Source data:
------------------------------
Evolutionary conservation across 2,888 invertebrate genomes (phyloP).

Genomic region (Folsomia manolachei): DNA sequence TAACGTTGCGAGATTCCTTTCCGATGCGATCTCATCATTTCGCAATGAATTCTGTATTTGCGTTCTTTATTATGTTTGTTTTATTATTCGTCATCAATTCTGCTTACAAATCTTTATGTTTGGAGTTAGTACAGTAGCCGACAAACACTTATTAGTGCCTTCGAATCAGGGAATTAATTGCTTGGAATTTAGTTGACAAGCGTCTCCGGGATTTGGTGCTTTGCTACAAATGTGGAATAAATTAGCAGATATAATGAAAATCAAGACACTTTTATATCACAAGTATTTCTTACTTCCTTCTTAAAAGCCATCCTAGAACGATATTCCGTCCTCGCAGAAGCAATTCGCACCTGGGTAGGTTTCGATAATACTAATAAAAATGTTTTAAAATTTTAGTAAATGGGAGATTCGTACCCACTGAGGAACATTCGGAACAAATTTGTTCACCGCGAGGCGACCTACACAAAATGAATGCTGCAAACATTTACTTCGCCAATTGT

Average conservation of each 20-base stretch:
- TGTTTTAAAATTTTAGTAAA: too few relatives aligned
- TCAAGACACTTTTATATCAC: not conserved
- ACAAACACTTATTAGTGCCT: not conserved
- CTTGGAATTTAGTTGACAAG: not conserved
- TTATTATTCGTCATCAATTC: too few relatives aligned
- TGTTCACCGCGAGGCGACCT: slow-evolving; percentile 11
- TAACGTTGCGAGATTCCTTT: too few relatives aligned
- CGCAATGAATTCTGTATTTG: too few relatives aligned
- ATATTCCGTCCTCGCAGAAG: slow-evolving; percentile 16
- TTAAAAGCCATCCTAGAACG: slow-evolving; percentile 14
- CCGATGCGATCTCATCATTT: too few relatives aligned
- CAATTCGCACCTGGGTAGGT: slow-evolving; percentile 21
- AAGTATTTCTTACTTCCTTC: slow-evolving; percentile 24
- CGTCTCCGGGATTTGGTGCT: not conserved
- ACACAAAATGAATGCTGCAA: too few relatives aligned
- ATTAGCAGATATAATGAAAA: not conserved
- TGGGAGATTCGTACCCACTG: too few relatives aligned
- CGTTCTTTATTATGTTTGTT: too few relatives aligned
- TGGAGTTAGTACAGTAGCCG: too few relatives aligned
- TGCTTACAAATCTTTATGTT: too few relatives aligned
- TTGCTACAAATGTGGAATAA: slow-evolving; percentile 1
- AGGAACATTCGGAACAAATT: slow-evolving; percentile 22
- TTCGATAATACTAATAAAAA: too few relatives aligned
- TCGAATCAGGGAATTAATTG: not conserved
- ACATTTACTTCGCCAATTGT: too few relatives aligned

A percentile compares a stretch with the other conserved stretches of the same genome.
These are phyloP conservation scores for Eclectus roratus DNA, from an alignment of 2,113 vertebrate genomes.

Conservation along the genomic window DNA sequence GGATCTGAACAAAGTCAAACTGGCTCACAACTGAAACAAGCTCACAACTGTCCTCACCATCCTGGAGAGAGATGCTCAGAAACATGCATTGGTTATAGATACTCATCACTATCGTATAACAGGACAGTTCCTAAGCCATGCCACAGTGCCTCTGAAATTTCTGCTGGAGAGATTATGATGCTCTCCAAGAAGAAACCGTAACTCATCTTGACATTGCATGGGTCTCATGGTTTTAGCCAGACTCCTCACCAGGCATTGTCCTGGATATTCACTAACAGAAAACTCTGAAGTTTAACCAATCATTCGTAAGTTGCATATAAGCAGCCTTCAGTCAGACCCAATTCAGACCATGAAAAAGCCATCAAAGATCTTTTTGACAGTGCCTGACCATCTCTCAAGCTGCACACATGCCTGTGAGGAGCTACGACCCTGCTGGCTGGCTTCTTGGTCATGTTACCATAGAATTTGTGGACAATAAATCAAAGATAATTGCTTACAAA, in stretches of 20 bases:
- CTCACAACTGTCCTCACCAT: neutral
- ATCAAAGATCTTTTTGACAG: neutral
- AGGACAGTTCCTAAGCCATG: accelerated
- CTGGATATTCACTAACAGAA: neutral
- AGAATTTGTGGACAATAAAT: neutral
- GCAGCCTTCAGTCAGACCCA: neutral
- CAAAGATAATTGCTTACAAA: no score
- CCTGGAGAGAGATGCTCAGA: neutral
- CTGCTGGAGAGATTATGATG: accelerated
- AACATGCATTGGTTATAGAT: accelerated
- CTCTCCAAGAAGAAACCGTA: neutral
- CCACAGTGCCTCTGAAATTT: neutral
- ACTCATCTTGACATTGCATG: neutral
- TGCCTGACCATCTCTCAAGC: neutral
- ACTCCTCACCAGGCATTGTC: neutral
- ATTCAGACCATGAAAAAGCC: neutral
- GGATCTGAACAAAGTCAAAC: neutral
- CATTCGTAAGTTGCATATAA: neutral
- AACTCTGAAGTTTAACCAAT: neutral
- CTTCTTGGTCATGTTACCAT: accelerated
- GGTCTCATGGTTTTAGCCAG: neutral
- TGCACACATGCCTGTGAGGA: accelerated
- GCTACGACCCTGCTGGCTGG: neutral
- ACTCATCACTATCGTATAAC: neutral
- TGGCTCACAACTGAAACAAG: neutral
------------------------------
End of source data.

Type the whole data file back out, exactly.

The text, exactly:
Evolutionary conservation across 2,888 invertebrate genomes (phyloP).

Genomic region (Folsomia manolachei): DNA sequence TAACGTTGCGAGATTCCTTTCCGATGCGATCTCATCATTTCGCAATGAATTCTGTATTTGCGTTCTTTATTATGTTTGTTTTATTATTCGTCATCAATTCTGCTTACAAATCTTTATGTTTGGAGTTAGTACAGTAGCCGACAAACACTTATTAGTGCCTTCGAATCAGGGAATTAATTGCTTGGAATTTAGTTGACAAGCGTCTCCGGGATTTGGTGCTTTGCTACAAATGTGGAATAAATTAGCAGATATAATGAAAATCAAGACACTTTTATATCACAAGTATTTCTTACTTCCTTCTTAAAAGCCATCCTAGAACGATATTCCGTCCTCGCAGAAGCAATTCGCACCTGGGTAGGTTTCGATAATACTAATAAAAATGTTTTAAAATTTTAGTAAATGGGAGATTCGTACCCACTGAGGAACATTCGGAACAAATTTGTTCACCGCGAGGCGACCTACACAAAATGAATGCTGCAAACATTTACTTCGCCAATTGT

Average conservation of each 20-base stretch:
- TGTTTTAAAATTTTAGTAAA: too few relatives aligned
- TCAAGACACTTTTATATCAC: not conserved
- ACAAACACTTATTAGTGCCT: not conserved
- CTTGGAATTTAGTTGACAAG: not conserved
- TTATTATTCGTCATCAATTC: too few relatives aligned
- TGTTCACCGCGAGGCGACCT: slow-evolving; percentile 11
- TAACGTTGCGAGATTCCTTT: too few relatives aligned
- CGCAATGAATTCTGTATTTG: too few relatives aligned
- ATATTCCGTCCTCGCAGAAG: slow-evolving; percentile 16
- TTAAAAGCCATCCTAGAACG: slow-evolving; percentile 14
- CCGATGCGATCTCATCATTT: too few relatives aligned
- CAATTCGCACCTGGGTAGGT: slow-evolving; percentile 21
- AAGTATTTCTTACTTCCTTC: slow-evolving; percentile 24
- CGTCTCCGGGATTTGGTGCT: not conserved
- ACACAAAATGAATGCTGCAA: too few relatives aligned
- ATTAGCAGATATAATGAAAA: not conserved
- TGGGAGATTCGTACCCACTG: too few relatives aligned
- CGTTCTTTATTATGTTTGTT: too few relatives aligned
- TGGAGTTAGTACAGTAGCCG: too few relatives aligned
- TGCTTACAAATCTTTATGTT: too few relatives aligned
- TTGCTACAAATGTGGAATAA: slow-evolving; percentile 1
- AGGAACATTCGGAACAAATT: slow-evolving; percentile 22
- TTCGATAATACTAATAAAAA: too few relatives aligned
- TCGAATCAGGGAATTAATTG: not conserved
- ACATTTACTTCGCCAATTGT: too few relatives aligned

A percentile compares a stretch with the other conserved stretches of the same genome.
These are phyloP conservation scores for Eclectus roratus DNA, from an alignment of 2,113 vertebrate genomes.

Conservation along the genomic window DNA sequence GGATCTGAACAAAGTCAAACTGGCTCACAACTGAAACAAGCTCACAACTGTCCTCACCATCCTGGAGAGAGATGCTCAGAAACATGCATTGGTTATAGATACTCATCACTATCGTATAACAGGACAGTTCCTAAGCCATGCCACAGTGCCTCTGAAATTTCTGCTGGAGAGATTATGATGCTCTCCAAGAAGAAACCGTAACTCATCTTGACATTGCATGGGTCTCATGGTTTTAGCCAGACTCCTCACCAGGCATTGTCCTGGATATTCACTAACAGAAAACTCTGAAGTTTAACCAATCATTCGTAAGTTGCATATAAGCAGCCTTCAGTCAGACCCAATTCAGACCATGAAAAAGCCATCAAAGATCTTTTTGACAGTGCCTGACCATCTCTCAAGCTGCACACATGCCTGTGAGGAGCTACGACCCTGCTGGCTGGCTTCTTGGTCATGTTACCATAGAATTTGTGGACAATAAATCAAAGATAATTGCTTACAAA, in stretches of 20 bases:
- CTCACAACTGTCCTCACCAT: neutral
- ATCAAAGATCTTTTTGACAG: neutral
- AGGACAGTTCCTAAGCCATG: accelerated
- CTGGATATTCACTAACAGAA: neutral
- AGAATTTGTGGACAATAAAT: neutral
- GCAGCCTTCAGTCAGACCCA: neutral
- CAAAGATAATTGCTTACAAA: no score
- CCTGGAGAGAGATGCTCAGA: neutral
- CTGCTGGAGAGATTATGATG: accelerated
- AACATGCATTGGTTATAGAT: accelerated
- CTCTCCAAGAAGAAACCGTA: neutral
- CCACAGTGCCTCTGAAATTT: neutral
- ACTCATCTTGACATTGCATG: neutral
- TGCCTGACCATCTCTCAAGC: neutral
- ACTCCTCACCAGGCATTGTC: neutral
- ATTCAGACCATGAAAAAGCC: neutral
- GGATCTGAACAAAGTCAAAC: neutral
- CATTCGTAAGTTGCATATAA: neutral
- AACTCTGAAGTTTAACCAAT: neutral
- CTTCTTGGTCATGTTACCAT: accelerated
- GGTCTCATGGTTTTAGCCAG: neutral
- TGCACACATGCCTGTGAGGA: accelerated
- GCTACGACCCTGCTGGCTGG: neutral
- ACTCATCACTATCGTATAAC: neutral
- TGGCTCACAACTGAAACAAG: neutral